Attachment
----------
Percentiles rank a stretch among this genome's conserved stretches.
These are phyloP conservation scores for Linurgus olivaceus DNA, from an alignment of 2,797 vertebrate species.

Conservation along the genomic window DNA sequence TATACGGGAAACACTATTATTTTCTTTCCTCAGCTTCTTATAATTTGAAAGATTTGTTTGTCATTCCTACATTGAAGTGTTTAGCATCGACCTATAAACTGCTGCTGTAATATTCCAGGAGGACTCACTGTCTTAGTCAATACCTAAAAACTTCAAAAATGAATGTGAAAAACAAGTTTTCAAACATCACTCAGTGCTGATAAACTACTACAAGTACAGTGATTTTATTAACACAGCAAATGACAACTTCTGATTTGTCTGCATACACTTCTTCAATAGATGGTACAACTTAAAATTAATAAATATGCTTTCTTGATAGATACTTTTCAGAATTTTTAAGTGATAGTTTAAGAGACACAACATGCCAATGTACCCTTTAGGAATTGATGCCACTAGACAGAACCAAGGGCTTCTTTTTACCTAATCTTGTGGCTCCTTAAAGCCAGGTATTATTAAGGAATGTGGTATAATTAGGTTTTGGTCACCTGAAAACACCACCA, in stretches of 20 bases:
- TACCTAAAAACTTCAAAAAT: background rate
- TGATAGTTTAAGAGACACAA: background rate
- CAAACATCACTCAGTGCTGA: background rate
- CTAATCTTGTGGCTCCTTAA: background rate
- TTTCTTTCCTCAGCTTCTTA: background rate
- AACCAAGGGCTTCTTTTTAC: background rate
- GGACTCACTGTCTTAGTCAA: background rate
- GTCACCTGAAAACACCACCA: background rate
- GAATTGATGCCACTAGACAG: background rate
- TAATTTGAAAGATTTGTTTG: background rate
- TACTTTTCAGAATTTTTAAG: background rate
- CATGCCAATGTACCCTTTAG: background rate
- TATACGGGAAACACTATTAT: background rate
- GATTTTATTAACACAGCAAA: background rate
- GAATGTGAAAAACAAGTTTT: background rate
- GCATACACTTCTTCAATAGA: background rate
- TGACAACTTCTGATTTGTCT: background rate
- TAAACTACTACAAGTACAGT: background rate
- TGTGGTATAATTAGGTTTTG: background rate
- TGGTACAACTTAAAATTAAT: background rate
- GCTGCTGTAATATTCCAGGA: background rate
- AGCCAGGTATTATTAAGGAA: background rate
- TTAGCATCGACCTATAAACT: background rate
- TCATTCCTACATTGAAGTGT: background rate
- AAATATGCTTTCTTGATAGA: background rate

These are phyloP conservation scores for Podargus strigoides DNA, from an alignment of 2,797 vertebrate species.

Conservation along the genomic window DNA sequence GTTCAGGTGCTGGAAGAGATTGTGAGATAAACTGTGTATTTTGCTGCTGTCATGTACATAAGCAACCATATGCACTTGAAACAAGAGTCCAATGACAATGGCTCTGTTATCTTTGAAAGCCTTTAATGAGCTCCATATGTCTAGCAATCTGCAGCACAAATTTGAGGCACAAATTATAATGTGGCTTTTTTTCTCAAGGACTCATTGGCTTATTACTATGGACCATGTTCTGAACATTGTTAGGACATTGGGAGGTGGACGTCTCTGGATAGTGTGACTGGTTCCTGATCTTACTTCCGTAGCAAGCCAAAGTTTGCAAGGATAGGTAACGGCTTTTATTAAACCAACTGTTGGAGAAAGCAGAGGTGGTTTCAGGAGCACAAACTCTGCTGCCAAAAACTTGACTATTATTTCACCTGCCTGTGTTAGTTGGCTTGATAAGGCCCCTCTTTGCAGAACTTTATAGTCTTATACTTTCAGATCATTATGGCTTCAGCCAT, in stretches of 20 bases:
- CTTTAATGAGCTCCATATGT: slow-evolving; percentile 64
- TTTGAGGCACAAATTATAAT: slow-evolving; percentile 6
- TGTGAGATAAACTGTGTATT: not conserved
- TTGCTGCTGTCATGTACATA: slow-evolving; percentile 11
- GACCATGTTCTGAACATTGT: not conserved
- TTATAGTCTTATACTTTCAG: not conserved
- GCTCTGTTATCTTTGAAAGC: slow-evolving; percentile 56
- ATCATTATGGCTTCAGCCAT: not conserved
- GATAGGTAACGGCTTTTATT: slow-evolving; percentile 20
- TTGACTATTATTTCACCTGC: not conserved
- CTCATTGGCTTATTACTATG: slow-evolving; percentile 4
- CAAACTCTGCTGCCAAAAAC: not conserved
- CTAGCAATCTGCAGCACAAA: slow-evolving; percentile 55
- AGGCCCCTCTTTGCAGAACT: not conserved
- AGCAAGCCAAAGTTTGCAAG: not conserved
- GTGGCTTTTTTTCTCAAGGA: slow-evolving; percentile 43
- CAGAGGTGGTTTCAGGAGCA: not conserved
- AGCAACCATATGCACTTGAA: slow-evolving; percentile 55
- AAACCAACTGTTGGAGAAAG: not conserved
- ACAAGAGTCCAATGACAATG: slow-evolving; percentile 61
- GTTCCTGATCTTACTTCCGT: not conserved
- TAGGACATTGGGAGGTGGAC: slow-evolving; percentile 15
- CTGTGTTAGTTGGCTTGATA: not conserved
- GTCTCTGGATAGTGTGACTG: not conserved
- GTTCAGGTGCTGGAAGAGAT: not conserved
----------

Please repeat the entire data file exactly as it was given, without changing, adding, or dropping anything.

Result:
Percentiles rank a stretch among this genome's conserved stretches.
These are phyloP conservation scores for Linurgus olivaceus DNA, from an alignment of 2,797 vertebrate species.

Conservation along the genomic window DNA sequence TATACGGGAAACACTATTATTTTCTTTCCTCAGCTTCTTATAATTTGAAAGATTTGTTTGTCATTCCTACATTGAAGTGTTTAGCATCGACCTATAAACTGCTGCTGTAATATTCCAGGAGGACTCACTGTCTTAGTCAATACCTAAAAACTTCAAAAATGAATGTGAAAAACAAGTTTTCAAACATCACTCAGTGCTGATAAACTACTACAAGTACAGTGATTTTATTAACACAGCAAATGACAACTTCTGATTTGTCTGCATACACTTCTTCAATAGATGGTACAACTTAAAATTAATAAATATGCTTTCTTGATAGATACTTTTCAGAATTTTTAAGTGATAGTTTAAGAGACACAACATGCCAATGTACCCTTTAGGAATTGATGCCACTAGACAGAACCAAGGGCTTCTTTTTACCTAATCTTGTGGCTCCTTAAAGCCAGGTATTATTAAGGAATGTGGTATAATTAGGTTTTGGTCACCTGAAAACACCACCA, in stretches of 20 bases:
- TACCTAAAAACTTCAAAAAT: background rate
- TGATAGTTTAAGAGACACAA: background rate
- CAAACATCACTCAGTGCTGA: background rate
- CTAATCTTGTGGCTCCTTAA: background rate
- TTTCTTTCCTCAGCTTCTTA: background rate
- AACCAAGGGCTTCTTTTTAC: background rate
- GGACTCACTGTCTTAGTCAA: background rate
- GTCACCTGAAAACACCACCA: background rate
- GAATTGATGCCACTAGACAG: background rate
- TAATTTGAAAGATTTGTTTG: background rate
- TACTTTTCAGAATTTTTAAG: background rate
- CATGCCAATGTACCCTTTAG: background rate
- TATACGGGAAACACTATTAT: background rate
- GATTTTATTAACACAGCAAA: background rate
- GAATGTGAAAAACAAGTTTT: background rate
- GCATACACTTCTTCAATAGA: background rate
- TGACAACTTCTGATTTGTCT: background rate
- TAAACTACTACAAGTACAGT: background rate
- TGTGGTATAATTAGGTTTTG: background rate
- TGGTACAACTTAAAATTAAT: background rate
- GCTGCTGTAATATTCCAGGA: background rate
- AGCCAGGTATTATTAAGGAA: background rate
- TTAGCATCGACCTATAAACT: background rate
- TCATTCCTACATTGAAGTGT: background rate
- AAATATGCTTTCTTGATAGA: background rate

These are phyloP conservation scores for Podargus strigoides DNA, from an alignment of 2,797 vertebrate species.

Conservation along the genomic window DNA sequence GTTCAGGTGCTGGAAGAGATTGTGAGATAAACTGTGTATTTTGCTGCTGTCATGTACATAAGCAACCATATGCACTTGAAACAAGAGTCCAATGACAATGGCTCTGTTATCTTTGAAAGCCTTTAATGAGCTCCATATGTCTAGCAATCTGCAGCACAAATTTGAGGCACAAATTATAATGTGGCTTTTTTTCTCAAGGACTCATTGGCTTATTACTATGGACCATGTTCTGAACATTGTTAGGACATTGGGAGGTGGACGTCTCTGGATAGTGTGACTGGTTCCTGATCTTACTTCCGTAGCAAGCCAAAGTTTGCAAGGATAGGTAACGGCTTTTATTAAACCAACTGTTGGAGAAAGCAGAGGTGGTTTCAGGAGCACAAACTCTGCTGCCAAAAACTTGACTATTATTTCACCTGCCTGTGTTAGTTGGCTTGATAAGGCCCCTCTTTGCAGAACTTTATAGTCTTATACTTTCAGATCATTATGGCTTCAGCCAT, in stretches of 20 bases:
- CTTTAATGAGCTCCATATGT: slow-evolving; percentile 64
- TTTGAGGCACAAATTATAAT: slow-evolving; percentile 6
- TGTGAGATAAACTGTGTATT: not conserved
- TTGCTGCTGTCATGTACATA: slow-evolving; percentile 11
- GACCATGTTCTGAACATTGT: not conserved
- TTATAGTCTTATACTTTCAG: not conserved
- GCTCTGTTATCTTTGAAAGC: slow-evolving; percentile 56
- ATCATTATGGCTTCAGCCAT: not conserved
- GATAGGTAACGGCTTTTATT: slow-evolving; percentile 20
- TTGACTATTATTTCACCTGC: not conserved
- CTCATTGGCTTATTACTATG: slow-evolving; percentile 4
- CAAACTCTGCTGCCAAAAAC: not conserved
- CTAGCAATCTGCAGCACAAA: slow-evolving; percentile 55
- AGGCCCCTCTTTGCAGAACT: not conserved
- AGCAAGCCAAAGTTTGCAAG: not conserved
- GTGGCTTTTTTTCTCAAGGA: slow-evolving; percentile 43
- CAGAGGTGGTTTCAGGAGCA: not conserved
- AGCAACCATATGCACTTGAA: slow-evolving; percentile 55
- AAACCAACTGTTGGAGAAAG: not conserved
- ACAAGAGTCCAATGACAATG: slow-evolving; percentile 61
- GTTCCTGATCTTACTTCCGT: not conserved
- TAGGACATTGGGAGGTGGAC: slow-evolving; percentile 15
- CTGTGTTAGTTGGCTTGATA: not conserved
- GTCTCTGGATAGTGTGACTG: not conserved
- GTTCAGGTGCTGGAAGAGAT: not conserved